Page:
Big Data Craze Bolsters R Programming Language Popularity

As industry scrambles to overcome the shortage of developers with Big Data skills, the R statistical programming language is gaining in popularity.

"Thanks to the Big Data hype, computational statistics is gaining attention nowadays," said the November TIOBE Index ranking of the popularity of programming languages. The TIOBE Index includes the statistical languages Julia, LabView, Mathematica, MATLAB, S, SAS, SPSS and Stata, but R is garnering the most attention. In fact, TIOBE said the language is "on its way to the top 10."

"The clear winner of the pack is the open source programming language R," the most recent TIOBE ranking report stated. "This month it jumped to position 12, while being at position 15 last month."

The ascendance of R was noted months earlier by another language popularity ranking, this one by RedMonk. "Advocates of R will be pleased by the language's fourth consecutive gain in the rankings," Redmonk said in its July report that listed R as No. 13, right ahead of Scala. "From 18 in January of 2013 to 13 in this run, the R language continues to rise."

R rising rapidly
[Click on image for larger view.] R rising rapidly (source: TIOBE Index)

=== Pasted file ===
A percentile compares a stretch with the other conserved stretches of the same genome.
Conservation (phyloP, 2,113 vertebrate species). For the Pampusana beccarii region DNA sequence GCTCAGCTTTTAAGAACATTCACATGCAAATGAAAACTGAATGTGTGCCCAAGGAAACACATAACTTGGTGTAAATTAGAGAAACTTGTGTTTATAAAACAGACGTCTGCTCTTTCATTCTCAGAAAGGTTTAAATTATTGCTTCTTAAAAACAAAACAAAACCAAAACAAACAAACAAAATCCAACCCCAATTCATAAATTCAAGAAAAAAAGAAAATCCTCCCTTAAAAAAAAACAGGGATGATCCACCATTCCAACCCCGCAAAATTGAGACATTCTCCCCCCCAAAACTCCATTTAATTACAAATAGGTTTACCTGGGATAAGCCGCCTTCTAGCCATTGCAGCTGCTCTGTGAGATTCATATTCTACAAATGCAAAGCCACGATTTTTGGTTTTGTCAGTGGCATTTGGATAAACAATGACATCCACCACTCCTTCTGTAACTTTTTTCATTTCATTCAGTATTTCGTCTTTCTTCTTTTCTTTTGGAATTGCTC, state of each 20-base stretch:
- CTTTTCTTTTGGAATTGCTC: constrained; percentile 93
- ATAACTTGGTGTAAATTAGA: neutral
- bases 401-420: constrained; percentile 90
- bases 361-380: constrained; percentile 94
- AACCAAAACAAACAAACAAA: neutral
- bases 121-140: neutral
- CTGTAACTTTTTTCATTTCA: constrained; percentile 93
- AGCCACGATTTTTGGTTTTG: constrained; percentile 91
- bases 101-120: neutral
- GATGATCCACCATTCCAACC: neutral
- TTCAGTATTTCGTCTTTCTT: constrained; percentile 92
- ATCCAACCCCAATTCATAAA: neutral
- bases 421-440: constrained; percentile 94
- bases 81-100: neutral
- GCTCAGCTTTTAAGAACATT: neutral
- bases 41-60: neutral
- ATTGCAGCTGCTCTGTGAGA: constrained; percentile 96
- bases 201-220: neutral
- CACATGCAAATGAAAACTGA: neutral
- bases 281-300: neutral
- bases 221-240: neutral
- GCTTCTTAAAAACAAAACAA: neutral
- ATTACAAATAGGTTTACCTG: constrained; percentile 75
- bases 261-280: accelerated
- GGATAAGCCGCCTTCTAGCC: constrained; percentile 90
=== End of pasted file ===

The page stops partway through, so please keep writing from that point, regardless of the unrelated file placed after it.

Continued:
Fast Company Labs last spring noted the dominance of R in the Big Data arena.

"It has been kicking around since 1997 as a free alternative to pricey statistical software, such as MATLAB or SAS," Fast Company said. "But over the past few years, it's become the golden child of data science -- now a household name not only among nerdy statisticians, but also Wall Street traders, biologists and Silicon Valley developers. Companies as diverse as Google, Facebook, Bank of America and The New York Times all use R, as its commercial utility continues to spread."

In fact, Big Data analytics site KDnuggets.com more than a year ago noted R was the most popular programming language among its readers, listed by about 61 percent of respondents to a reader poll. That 61 percent respondent rate compared to about 53 percent in 2012 and 45 percent in 2011.

Silicon Angle this July noted that "R has become a go-to skill for Big Data scientists and developers, with its popularity soaring amid languages and skills."

The site said the language is popular among Big Data developers because it "provides a deep statistical handle for large data sets, conducting statistical analysis and rendering data-driven visualization. R is particularly widely used in the industries of finance, pharmaceuticals, media and marketing, where it can be used to help guide data-driven business decisions."

That utility led R to breaking the top 10 on yet another popularity gauge, this one published as an interactive mobile app in July by IEEE Spectrum. That placed it just one step ahead of MATLAB.

According to its Web site, the R environment includes:

  • An effective data handling and storage facility.
  • A suite of operators for calculations on arrays, in particular matrices.
  • A large, coherent, integrated collection of intermediate tools for data analysis.
  • Graphical facilities for data analysis and display either on-screen or on hardcopy.
  • A well-developed, simple and effective programming language which includes conditionals, loops, user-defined recursive functions and input and output facilities.

About the Author

David Ramel is the editor of Visual Studio Magazine.